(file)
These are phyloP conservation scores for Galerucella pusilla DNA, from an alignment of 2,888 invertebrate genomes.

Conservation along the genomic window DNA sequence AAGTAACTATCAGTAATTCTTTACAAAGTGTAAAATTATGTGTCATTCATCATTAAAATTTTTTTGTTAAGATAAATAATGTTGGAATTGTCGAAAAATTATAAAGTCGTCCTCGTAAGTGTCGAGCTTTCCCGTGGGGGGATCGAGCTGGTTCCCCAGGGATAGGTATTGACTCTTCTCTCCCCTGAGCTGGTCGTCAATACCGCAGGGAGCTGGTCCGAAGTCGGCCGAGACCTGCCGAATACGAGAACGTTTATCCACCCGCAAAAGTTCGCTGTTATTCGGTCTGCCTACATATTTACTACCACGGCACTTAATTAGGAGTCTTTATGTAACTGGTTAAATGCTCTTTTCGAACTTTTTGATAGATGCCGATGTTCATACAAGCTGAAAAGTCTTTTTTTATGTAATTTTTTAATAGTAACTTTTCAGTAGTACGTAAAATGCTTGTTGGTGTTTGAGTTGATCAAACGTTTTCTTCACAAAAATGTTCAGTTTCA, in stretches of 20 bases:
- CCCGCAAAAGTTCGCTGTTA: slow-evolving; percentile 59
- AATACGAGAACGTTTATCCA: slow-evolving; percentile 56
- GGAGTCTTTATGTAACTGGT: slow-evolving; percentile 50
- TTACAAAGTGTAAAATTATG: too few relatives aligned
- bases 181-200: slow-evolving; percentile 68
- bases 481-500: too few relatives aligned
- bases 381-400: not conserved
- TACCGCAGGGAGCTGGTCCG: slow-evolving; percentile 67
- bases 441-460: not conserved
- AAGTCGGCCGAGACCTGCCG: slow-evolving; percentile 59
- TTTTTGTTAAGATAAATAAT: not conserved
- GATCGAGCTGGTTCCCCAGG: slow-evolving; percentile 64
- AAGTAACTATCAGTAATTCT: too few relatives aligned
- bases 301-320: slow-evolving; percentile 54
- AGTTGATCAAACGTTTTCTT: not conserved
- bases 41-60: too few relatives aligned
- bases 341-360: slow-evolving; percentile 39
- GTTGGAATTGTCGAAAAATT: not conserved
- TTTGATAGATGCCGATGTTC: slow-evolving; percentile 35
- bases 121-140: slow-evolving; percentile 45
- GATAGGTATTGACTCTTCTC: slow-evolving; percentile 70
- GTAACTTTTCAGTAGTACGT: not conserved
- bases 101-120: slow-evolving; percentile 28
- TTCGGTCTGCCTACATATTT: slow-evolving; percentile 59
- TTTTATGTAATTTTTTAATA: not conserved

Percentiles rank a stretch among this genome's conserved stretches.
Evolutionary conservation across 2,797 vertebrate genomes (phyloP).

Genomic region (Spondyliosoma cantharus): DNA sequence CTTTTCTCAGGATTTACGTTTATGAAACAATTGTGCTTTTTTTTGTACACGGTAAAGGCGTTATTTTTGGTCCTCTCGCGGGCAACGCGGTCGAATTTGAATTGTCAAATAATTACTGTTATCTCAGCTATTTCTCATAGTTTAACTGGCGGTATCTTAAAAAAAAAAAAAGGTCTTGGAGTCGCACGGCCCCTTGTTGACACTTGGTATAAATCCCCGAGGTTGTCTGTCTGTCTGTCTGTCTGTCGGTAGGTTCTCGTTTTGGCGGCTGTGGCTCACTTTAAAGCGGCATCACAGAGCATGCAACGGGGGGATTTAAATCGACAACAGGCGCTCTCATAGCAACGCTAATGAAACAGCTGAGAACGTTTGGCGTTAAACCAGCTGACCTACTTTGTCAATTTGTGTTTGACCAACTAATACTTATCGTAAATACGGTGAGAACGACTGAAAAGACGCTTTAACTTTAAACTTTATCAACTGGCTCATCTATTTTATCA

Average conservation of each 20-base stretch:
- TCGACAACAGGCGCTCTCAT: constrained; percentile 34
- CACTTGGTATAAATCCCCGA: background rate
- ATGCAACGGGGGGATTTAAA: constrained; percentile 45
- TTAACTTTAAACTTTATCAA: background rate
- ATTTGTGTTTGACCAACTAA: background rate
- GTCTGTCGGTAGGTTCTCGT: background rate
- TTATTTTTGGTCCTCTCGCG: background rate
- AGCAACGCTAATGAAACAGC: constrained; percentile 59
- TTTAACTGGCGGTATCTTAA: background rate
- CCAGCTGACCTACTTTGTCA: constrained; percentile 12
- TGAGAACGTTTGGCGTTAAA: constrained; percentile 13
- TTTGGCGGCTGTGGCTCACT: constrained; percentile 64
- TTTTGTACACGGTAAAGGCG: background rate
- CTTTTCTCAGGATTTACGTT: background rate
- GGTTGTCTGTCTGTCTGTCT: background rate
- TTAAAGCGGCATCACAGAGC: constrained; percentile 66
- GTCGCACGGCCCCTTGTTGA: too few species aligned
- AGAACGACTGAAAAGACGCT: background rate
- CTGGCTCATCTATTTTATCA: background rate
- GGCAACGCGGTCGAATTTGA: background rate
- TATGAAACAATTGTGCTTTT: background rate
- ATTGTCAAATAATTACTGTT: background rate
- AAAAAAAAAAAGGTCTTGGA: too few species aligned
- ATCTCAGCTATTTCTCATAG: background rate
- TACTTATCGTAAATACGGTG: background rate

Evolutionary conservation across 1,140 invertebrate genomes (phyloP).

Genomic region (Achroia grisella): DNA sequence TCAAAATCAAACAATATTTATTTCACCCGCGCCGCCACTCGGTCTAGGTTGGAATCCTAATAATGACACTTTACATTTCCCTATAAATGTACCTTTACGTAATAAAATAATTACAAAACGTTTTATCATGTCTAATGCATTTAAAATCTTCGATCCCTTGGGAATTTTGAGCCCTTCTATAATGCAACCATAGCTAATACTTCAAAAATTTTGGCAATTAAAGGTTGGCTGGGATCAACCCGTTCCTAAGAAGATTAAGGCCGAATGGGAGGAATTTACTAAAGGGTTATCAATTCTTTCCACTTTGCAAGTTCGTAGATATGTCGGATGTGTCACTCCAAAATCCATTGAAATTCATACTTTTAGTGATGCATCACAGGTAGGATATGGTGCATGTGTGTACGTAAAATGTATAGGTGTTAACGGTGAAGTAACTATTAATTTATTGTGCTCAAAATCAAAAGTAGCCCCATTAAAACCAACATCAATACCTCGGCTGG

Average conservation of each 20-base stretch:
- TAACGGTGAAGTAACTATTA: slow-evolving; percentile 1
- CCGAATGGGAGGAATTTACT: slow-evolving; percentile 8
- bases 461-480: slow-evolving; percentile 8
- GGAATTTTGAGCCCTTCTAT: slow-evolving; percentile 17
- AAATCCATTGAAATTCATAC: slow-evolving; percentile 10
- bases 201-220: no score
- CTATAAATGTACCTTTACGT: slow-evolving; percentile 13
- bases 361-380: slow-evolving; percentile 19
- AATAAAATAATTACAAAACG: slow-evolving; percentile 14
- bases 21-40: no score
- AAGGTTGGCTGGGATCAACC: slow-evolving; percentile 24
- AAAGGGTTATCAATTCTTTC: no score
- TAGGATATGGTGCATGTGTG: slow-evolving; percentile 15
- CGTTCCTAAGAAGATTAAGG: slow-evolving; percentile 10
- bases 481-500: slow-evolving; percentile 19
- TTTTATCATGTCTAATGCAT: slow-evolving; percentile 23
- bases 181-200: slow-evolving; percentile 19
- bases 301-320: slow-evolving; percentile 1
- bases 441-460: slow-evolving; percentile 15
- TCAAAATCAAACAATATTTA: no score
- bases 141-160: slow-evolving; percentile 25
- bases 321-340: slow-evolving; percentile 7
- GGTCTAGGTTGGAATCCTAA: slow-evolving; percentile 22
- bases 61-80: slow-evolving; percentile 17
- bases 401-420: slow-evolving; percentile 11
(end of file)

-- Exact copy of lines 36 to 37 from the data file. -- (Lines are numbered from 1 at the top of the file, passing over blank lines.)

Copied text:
- ATTTGTGTTTGACCAACTAA: background rate
- GTCTGTCGGTAGGTTCTCGT: background rate